Differences of the Solar Magnetic Activity Signature in Velocity and Intensity Helioseismic Observations
The high-quality, full-disk helioseismic observations continuously collected by the spectrophotometer GOLF and the three photometers VIRGO/SPMs onboard the SoHO spacecraft for 17 years now (since April 11, 1996, apart from the SoHO “vacations”) are absolutely unique for the study of the interior of the Sun and its variability with magnetic activity. Here, we look at the differences in the low-degree oscillation p-mode frequencies between radial velocity and intensity measurements taking into account all the known features of the p-mode profiles (e.g., the opposite peak asymmetry), and of the power spectrum (e.g., the presence of the higher degrees 4 and 5 in the signal). We show that the intensity frequencies are higher than the velocity frequencies during the solar cycle with a clear temporal dependence. The response between the individual angular degrees is also different. Time delays are observed between the temporal variations in GOLF and VIRGO frequencies. Such analysis is important in order to put new constraints and to better understand the mechanisms responsible for the temporal variations of the oscillation frequencies with the solar magnetic activity as well as their height dependences in the solar atmosphere. It is also important for the study of the stellar magnetic activity using asteroseismic data.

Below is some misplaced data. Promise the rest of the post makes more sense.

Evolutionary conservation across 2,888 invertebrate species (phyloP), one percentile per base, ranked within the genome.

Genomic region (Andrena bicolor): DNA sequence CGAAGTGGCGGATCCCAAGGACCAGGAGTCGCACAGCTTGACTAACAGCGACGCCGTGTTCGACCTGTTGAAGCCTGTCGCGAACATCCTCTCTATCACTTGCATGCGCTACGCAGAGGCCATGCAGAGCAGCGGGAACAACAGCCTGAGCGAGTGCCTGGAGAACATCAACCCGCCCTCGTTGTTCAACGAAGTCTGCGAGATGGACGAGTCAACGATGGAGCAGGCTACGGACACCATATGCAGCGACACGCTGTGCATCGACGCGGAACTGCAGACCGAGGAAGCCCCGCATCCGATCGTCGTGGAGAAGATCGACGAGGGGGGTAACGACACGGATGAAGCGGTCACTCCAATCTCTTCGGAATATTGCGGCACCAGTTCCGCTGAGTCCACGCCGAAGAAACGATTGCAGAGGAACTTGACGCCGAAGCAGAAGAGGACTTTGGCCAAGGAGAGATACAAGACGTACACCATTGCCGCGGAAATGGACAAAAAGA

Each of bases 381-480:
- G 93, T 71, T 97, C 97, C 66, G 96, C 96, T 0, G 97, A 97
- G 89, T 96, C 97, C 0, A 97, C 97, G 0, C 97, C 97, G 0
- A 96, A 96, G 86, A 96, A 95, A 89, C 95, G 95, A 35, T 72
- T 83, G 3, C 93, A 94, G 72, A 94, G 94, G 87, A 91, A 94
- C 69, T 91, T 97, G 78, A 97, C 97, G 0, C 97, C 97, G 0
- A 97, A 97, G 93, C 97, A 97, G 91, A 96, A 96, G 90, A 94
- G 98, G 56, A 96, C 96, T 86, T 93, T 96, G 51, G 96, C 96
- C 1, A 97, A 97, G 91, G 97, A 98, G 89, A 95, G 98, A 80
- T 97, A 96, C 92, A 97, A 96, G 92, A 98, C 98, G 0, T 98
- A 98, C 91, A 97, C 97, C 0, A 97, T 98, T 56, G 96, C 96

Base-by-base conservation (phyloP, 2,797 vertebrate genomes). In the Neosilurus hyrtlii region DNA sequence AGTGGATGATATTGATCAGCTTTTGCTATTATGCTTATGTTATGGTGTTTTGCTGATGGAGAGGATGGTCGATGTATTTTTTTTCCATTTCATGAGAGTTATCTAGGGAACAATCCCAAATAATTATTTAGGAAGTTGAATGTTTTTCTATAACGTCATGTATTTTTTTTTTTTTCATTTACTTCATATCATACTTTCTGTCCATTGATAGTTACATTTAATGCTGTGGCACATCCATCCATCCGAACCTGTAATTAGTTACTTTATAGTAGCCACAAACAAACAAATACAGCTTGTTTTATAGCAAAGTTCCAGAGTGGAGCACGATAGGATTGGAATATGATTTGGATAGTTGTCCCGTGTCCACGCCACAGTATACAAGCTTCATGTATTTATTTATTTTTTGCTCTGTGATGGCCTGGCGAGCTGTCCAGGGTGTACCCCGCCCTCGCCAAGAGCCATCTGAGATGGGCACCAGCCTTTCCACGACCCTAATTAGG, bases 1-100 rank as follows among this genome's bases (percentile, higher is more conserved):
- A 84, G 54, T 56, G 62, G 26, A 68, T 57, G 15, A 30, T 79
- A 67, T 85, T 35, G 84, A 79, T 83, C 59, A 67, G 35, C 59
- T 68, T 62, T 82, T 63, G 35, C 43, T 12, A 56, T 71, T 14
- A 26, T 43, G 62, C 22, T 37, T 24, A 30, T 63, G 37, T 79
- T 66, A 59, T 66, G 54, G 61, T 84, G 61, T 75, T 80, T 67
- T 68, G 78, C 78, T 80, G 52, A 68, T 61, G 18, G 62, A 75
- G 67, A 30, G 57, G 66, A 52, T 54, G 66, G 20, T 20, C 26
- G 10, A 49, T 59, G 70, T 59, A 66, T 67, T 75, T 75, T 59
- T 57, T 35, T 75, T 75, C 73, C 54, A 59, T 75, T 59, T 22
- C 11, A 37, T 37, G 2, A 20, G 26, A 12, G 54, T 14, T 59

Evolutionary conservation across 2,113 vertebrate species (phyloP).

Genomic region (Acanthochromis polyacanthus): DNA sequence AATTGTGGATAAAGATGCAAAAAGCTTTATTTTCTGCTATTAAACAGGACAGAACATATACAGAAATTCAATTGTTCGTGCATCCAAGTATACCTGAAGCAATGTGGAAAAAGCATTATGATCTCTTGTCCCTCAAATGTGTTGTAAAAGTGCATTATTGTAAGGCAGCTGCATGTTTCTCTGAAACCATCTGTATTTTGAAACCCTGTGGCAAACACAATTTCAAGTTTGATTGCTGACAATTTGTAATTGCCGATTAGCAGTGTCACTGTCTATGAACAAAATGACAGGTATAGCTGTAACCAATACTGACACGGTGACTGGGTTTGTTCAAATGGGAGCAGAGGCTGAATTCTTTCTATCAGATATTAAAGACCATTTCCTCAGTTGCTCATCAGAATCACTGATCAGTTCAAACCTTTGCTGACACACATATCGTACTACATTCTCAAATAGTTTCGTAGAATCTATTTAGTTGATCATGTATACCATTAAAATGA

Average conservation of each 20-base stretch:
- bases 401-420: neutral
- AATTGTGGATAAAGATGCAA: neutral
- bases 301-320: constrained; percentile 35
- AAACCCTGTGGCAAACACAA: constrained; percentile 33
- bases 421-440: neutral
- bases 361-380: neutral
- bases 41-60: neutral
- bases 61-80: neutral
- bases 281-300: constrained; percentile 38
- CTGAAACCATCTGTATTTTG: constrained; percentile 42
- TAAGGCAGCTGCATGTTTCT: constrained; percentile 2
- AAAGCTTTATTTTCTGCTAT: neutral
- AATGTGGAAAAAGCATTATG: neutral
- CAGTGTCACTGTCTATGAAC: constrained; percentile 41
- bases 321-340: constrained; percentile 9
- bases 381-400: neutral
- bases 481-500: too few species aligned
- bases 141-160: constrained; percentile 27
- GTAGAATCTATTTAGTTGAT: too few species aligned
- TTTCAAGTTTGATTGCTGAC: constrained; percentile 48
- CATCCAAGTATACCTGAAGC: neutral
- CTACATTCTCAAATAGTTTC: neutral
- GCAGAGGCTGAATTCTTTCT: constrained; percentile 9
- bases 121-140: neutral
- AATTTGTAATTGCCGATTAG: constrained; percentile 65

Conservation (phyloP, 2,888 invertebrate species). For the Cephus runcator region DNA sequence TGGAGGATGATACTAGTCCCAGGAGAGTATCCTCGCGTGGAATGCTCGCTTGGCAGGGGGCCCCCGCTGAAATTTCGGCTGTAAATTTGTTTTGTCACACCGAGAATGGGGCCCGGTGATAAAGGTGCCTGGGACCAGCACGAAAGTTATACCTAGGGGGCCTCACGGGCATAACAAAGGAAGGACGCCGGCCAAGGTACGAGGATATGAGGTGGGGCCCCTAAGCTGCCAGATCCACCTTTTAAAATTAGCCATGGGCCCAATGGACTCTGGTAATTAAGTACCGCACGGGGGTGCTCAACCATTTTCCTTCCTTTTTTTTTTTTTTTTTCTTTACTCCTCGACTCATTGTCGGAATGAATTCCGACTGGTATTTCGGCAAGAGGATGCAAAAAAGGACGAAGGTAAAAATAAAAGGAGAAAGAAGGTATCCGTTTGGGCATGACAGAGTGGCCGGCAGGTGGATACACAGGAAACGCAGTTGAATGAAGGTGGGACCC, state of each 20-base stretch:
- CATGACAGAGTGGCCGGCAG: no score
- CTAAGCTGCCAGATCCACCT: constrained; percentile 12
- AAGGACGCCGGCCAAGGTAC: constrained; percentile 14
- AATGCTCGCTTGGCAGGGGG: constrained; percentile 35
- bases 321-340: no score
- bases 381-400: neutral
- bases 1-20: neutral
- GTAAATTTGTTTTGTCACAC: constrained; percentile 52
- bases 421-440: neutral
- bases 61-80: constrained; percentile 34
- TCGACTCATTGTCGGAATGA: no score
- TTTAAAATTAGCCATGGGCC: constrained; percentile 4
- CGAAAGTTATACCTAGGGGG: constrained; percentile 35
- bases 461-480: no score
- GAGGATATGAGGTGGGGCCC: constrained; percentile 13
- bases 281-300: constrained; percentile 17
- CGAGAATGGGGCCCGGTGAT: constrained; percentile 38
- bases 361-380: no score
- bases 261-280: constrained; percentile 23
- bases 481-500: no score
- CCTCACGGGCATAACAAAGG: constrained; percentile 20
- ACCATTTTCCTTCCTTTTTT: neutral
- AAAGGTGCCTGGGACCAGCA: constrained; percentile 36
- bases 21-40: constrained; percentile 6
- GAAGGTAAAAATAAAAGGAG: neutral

We analyzed more than 6000 days of continuous observations collected by the space-based instruments Global Oscillations at Low Frequency [?] and Variability of Solar Irradiance and Gravity Oscillations [?] onboard the Solar and Heliospheric Observatory (SoHO) spacecraft. GOLF is a resonant scattering spectrophotometer measuring the Doppler wavelength shift - integrated over the solar surface - in the D1 and D2 Fraunhofer sodium lines at 589.6 and 589.0 nm respectively. The GOLF velocity time series were obtained following [?]. VIRGO is composed of three sunphotometers (SPMs) at 402 nm (blue), 500 nm (green), and 862 nm (red). The analyzed period covers more than 16 years between 1996 and 2012. The overall duty cycles of the GOLF and VIRGO time series are 95.4% and 95.2% respectively.
The datasets were split into contiguous 365-day subseries, with a four-time overlap. The power spectrum of each subseries was fitted by pair to extract the mode parameters [?] using a standard likelihood maximization function (power spectrum with a with 2 degree of freedom (d.o.f.) statistics ). Each mode component was parameterized using an asymmetric lorentzian profile [?], the asymmetry being assumed to be the same within a = 0 – 2 and a =1 – 3 pair of modes. The higher angular degrees = 4 and = 5 were included in the fitted model when visible (mainly between 2.5 and 3.3 mHz). Mean values of daily measurements of the 10.7-cm radio flux were used as a proxy of the solar surface activity.